Of I and We

Photo by Ilona Frey on Unsplash

Perhaps you have been chary of letting other people speak for you.  I know that I have.  I tend to bristle when someone announces what “we” are going to do without consulting with the “I”s in the “we.”  I feel much the same when I hear someone declare what “we” think without caring to learn what I and the other components of “we” think. 

Sometimes it is necessary or unavoidable to have someone speak for me.  I think of representative government.  A Congress of 330 million people will either get nothing done, or it will devolve into rule by a dictator who has, as an effective demagogue, arranged for enough of all of us to cede to him their will.  The city states of ancient Greece experienced both failings of genuine democracy—mob rule and dictatorship—and displayed how it never worked for long.

The Romans, inhabiting a city state governed by a king, threw off their king and created a democratic republic that flourished for several hundred years.  They elected Senators to represent them.  The Romans did not like a king who spoke for them without asking, but they thrived under a system of Senators who spoke for them, but only after obtaining the Romans’ permission.  That worked for centuries until the process of gaining permission—elections—became corrupted.  The Senators concurrently became corrupted, unwilling to face blame for making decisions.  The democratic republic was replaced by a government of emperors and Caesars.  Rome afterwards oscillated between civil strife and dictatorship on the way to collapse and invasion.

In the years following 1776 we, as a people of free individuals, united to shake off our king who claimed the privilege of referring to himself as “We” when speaking.  In 1787 “We the People,” through our chosen representatives, also established a democratic republic.  That followed the formation of democratic republics in each State.  Both sides in the debate to ratify the new Constitution emphasized keeping representatives tied closely to the represented.  Skeptics wondered whether that would actually happen or long endure if it did.

Individual people, representatives and represented, are imperfect, as the Founders understood.  We each prize our individuality and the liberty to live it.  We each can also be tempted to exert our will over others.  Consider the occasional neighborhood “WE BELIEVE” yard signs.  Are these an expression of personal faith or a declaration that you and I ought to consider ourselves included in the “WE”?  I wonder about the latter when I see decrees by federal officials, state governors, and local mayors extending government force to the seemingly anodyne slogans ornamenting the signs.  The man who today sits in the oval office, who would not dare to call himself a czar, has appointed a man (previously rejected by a national election) to be the nation’s “Climate Czar.”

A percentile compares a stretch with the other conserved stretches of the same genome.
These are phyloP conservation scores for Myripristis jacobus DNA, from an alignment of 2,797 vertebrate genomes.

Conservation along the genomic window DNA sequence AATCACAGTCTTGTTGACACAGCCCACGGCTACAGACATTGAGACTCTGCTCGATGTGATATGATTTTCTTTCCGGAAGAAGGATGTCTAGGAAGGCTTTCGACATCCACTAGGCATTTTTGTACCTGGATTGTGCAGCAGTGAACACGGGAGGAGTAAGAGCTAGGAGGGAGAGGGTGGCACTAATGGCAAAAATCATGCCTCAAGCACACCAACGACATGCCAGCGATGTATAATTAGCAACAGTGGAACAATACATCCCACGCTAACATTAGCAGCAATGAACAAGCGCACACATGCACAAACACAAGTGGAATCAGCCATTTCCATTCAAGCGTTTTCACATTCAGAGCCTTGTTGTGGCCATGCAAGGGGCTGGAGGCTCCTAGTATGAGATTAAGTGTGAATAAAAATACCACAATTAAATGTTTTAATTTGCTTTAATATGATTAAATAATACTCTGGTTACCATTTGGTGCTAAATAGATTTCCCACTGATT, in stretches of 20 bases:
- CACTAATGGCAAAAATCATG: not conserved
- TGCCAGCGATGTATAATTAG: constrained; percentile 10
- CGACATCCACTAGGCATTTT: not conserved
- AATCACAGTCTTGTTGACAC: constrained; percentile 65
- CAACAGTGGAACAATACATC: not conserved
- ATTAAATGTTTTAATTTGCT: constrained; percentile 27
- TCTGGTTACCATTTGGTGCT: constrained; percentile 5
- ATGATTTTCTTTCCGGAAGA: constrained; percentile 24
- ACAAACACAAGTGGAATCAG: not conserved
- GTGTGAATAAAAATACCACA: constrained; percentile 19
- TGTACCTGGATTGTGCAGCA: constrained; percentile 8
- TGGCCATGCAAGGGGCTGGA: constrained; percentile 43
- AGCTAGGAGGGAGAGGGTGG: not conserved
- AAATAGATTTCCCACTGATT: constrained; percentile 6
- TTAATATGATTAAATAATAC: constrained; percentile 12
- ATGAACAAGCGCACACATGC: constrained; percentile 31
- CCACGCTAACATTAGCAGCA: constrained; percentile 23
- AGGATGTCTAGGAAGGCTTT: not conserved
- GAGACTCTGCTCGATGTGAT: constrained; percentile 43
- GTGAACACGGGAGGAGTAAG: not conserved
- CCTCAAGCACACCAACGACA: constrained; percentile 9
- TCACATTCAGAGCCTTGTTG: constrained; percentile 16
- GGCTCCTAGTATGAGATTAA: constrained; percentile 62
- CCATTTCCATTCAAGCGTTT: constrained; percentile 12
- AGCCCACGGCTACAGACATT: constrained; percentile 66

We are scheduled to reach 250 years of our democratic republic when the 17-year cicadas next return.  Will they emerge in a nation still governed by “We the People”?  Or might they come out of the ground where the voices of the I’s have been subsumed by other Czars who announce what We think, do, and say?  Creeping political correctness, which has been chastising free speech for decades, telling us what not to say, has lately become enforced by governments, workplaces, media, and schools.  As the prophet Isaiah warned, a man is made “an offender for a word” (Isaiah 29:21).

By the way, the titles “Czar” and “Kaiser” are derivatives of the Latin title “Caesar.”

About Wayne Abernathy
I am a disciple of Jesus Christ. I am the husband of one wife, the father of 5 children, and grandfather of 16 (and counting). In my career I have served on the staff of the U.S. Senate for some 20 years, including as staff director of the Senate Banking Committee. For just over 2 years I was the Assistant Secretary of the Treasury for Financial Institutions. Just recently, I retired from the American Bankers Association, where for 15 years I was an Executive Vice President, for financial institutions policy and regulatory affairs. I am most comfortable at home, where I like to read and write, and at the Temple, where I rejoice in helping to unite families.

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